Virtual reality is, without a doubt, the fastest-growing tech trend of 2016. In 2015, investments in the space totaled about $700 million. By the end of Q1 2016, that figure had already exceed $1 billion, and may more than double by the end of the year.
The technology has captured the public eye like no other, and it’s not surprising that VCs are doubling down on new virtual experiences, apps, hardware, and more. Analysts and developers alike consider VR a new paradigm, not a fad. The tech is here to stay, and there is money to be made.
The advice applies just as much to virtual reality’s cousins augmented reality and mixed reality, of course. The recent craze for a certain electric rodent proves that augmented reality is just as, if not more, likely to cash in the new tech as expensive HMDs.
In fact, it is entirely possible that augmented reality is more viable than virtual reality as an investment and development opportunity. VR has a striking limitation when viewed from a business perspective, a problem that AR elegantly solves or sidesteps altogether.
Just why is that?
Roadblocks to Mainstream VR
The biggest challenge virtual reality faces in mass market acceptance is its high cost of entry. Although mobile-based HMDs built on Google Cardboard are effective enough in their way, they don’t hold a candle to the experiences offered by Oculus and HTC.
The problem with those experiences is that they require both a $600-$800 HMD, and a PC capable of supporting them. When all is said and done, the total ticket price for high-end VR can easily approach $2,000 if starting from scratch.
Oculus and HTC know it, too, but to date they have not been able to overcome the issue. Even the GearVR, HTC’s entry into the low-end, mobile-based VR market, requires a top-of-the-line Samsung phone on top of the $79.99 MSRP headset.
Although plenty of early adopters have happily paid these prices, it will take time for a critical mass of consumers to buy in. One thing that would help speed widespread adoption would be plenty of compelling content. However, many of the largest game and app developers are taking a “Wait and See” attitude towards VR, hoping that the install base will grow before they invest in content creation.
It’s a Catch-22, and it’s holding VR back.
How AR Is Set for Success
Augmented reality, in most applications, has effectively zero barrier to entry. Although the Microsoft HoloLens, the Epson Moverio line, and other dedicated AR HMDs are impressive technology, they have to date been targeted more to enterprise and corporate use than the consumer space.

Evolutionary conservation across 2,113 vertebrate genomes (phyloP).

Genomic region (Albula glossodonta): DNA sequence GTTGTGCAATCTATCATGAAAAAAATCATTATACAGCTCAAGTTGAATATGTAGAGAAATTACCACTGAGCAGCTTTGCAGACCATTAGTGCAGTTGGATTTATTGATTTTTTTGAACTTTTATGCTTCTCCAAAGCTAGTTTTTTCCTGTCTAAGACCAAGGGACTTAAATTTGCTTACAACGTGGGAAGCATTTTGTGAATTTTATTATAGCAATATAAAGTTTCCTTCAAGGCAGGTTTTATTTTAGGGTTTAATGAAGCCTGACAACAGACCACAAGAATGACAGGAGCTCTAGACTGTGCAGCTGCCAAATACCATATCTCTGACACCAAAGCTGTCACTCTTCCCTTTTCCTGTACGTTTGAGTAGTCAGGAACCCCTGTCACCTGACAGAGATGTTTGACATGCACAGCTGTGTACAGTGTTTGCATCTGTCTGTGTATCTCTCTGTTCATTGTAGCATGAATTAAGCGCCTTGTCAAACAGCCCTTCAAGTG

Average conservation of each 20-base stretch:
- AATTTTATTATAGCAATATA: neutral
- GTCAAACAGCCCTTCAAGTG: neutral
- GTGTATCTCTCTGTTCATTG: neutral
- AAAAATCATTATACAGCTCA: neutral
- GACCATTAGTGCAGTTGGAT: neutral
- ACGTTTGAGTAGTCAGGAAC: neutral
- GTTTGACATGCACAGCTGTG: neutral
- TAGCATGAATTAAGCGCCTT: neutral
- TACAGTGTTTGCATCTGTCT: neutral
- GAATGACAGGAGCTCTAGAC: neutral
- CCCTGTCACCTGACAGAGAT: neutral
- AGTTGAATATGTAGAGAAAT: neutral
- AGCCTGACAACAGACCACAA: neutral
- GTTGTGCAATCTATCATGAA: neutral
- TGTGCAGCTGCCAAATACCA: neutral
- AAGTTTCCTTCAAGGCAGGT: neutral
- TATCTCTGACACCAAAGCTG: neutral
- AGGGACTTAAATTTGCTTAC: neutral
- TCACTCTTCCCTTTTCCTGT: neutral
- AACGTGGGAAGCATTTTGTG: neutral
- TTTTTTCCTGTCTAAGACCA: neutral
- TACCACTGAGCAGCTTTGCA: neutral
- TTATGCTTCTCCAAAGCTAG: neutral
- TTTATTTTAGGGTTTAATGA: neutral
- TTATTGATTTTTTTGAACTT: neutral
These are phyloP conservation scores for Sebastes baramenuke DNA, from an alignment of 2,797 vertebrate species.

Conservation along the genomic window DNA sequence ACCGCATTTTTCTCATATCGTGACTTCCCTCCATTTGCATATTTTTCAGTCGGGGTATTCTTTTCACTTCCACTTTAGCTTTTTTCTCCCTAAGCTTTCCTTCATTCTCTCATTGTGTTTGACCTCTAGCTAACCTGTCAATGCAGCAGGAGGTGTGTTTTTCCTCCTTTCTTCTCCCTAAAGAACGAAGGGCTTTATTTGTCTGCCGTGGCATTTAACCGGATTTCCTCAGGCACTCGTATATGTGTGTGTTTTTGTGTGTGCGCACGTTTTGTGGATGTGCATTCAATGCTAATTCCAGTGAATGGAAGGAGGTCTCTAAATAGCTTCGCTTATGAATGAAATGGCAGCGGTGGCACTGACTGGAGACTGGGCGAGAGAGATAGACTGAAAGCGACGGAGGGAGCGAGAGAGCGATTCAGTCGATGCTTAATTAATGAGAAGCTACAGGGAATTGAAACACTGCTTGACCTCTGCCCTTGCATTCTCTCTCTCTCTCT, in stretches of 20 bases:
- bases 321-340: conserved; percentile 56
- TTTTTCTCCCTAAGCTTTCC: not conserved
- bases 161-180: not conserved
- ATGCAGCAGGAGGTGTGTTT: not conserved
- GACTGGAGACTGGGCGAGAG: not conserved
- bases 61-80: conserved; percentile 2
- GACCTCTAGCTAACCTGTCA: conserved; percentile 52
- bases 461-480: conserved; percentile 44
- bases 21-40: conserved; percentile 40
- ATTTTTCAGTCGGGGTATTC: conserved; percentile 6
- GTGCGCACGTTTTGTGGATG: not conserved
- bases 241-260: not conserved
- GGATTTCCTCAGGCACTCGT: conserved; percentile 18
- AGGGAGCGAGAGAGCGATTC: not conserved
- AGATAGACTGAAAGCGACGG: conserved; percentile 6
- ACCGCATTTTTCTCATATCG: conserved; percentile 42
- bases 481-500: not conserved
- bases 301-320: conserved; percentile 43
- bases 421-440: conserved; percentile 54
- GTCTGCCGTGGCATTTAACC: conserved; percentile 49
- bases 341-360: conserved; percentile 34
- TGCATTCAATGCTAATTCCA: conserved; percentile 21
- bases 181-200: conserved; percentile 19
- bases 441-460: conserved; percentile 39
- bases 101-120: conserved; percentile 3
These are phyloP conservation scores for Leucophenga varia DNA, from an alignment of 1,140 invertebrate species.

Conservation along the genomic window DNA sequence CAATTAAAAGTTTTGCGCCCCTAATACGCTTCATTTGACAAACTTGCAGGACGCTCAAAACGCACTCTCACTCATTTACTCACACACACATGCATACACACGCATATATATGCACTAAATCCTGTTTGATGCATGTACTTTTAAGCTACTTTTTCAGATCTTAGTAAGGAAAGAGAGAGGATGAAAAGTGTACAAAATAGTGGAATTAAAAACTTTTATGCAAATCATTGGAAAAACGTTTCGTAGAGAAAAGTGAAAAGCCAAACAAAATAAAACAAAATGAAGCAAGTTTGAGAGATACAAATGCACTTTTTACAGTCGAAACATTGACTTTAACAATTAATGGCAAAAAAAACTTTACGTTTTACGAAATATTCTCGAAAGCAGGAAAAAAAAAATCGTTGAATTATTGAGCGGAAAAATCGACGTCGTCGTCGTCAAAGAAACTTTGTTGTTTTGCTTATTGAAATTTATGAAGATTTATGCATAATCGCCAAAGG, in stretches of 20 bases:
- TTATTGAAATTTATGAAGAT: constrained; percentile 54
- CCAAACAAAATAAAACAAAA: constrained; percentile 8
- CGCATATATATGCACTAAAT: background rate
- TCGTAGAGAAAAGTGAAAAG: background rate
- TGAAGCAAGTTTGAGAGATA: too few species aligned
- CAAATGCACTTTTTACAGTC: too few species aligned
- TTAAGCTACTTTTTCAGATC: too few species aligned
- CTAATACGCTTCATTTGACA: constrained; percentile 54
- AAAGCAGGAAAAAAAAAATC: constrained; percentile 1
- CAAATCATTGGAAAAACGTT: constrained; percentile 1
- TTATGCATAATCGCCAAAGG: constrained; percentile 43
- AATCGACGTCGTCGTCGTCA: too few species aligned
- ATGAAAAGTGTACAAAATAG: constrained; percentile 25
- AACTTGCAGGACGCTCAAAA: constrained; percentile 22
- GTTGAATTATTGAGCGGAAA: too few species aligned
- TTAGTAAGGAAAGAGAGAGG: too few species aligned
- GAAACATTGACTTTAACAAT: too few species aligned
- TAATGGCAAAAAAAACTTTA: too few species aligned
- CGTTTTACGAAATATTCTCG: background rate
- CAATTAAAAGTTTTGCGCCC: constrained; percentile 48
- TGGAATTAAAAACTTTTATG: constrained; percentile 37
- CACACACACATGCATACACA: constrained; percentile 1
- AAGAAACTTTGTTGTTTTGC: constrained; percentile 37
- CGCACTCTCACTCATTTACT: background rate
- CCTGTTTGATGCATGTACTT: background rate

From the consumer perspective, augmented reality is based entirely in the ordinary smartphone. AR apps, or AR features in existing apps, are released seemingly every day, and they all require nothing more than the user to point their iPhone or Android camera and peer through the screen.
The act is something millions upon millions of users perform daily, and AR simply makes it more impressive and more useful. And in that way, it makes it more familiar to and more accepted by the mass market.
The largest investors have cottoned on to this simple truth. Today, AR investments are expected to exceed $90 billion by 2020 by analysts at Digi-Capital. Investments into VR, by contrast, are expected to reach $30 billion.
The Pokémon Effect
Digi-Capital’s forecast was made in January 2016, and since then something happened that may have drastically accelerated the timeline. In July, a game called Pokémon GO hit the App Store and Google Play.
The speed with which the game conquered the cultural zeitgeist was nothing short of astonishing. Within one week, the game had been downloaded more than 7 million times. Its two closest competitors, Angry Birds 2 and Candy Crush Jelly Saga, totaled about 4 million downloads in the same time span, taken together.
Although the birds might be angry and the candy might be crushed over Pokémon’s success, the overall effect for augmented industry space is a very positive one. Where before AR was a niche term, something with which only tech enthusiasts might be familiar, today the word is on everyone’s lips. The public knows what augmented reality is, and the public wants more.
Why Augmented Reality is a Better Investment?
For developers and investors alike, augmented reality is likely a better investment than virtual reality. At least at this stage of the game, the potential market for AR is much larger. Although both technologies are certainly “hot trends” and are receiving a great deal of press attention, augmented reality is at this point more familiar to consumers.
The tech world moves very fast. It’s certainly possible that in a few years, HMDs and high-end PCs will be in every home. As developers, we love working with VR, and we believe that it is the future. At the moment, though, we’re placing our money on AR. AR needs only a smartphone, and everyone has one of those.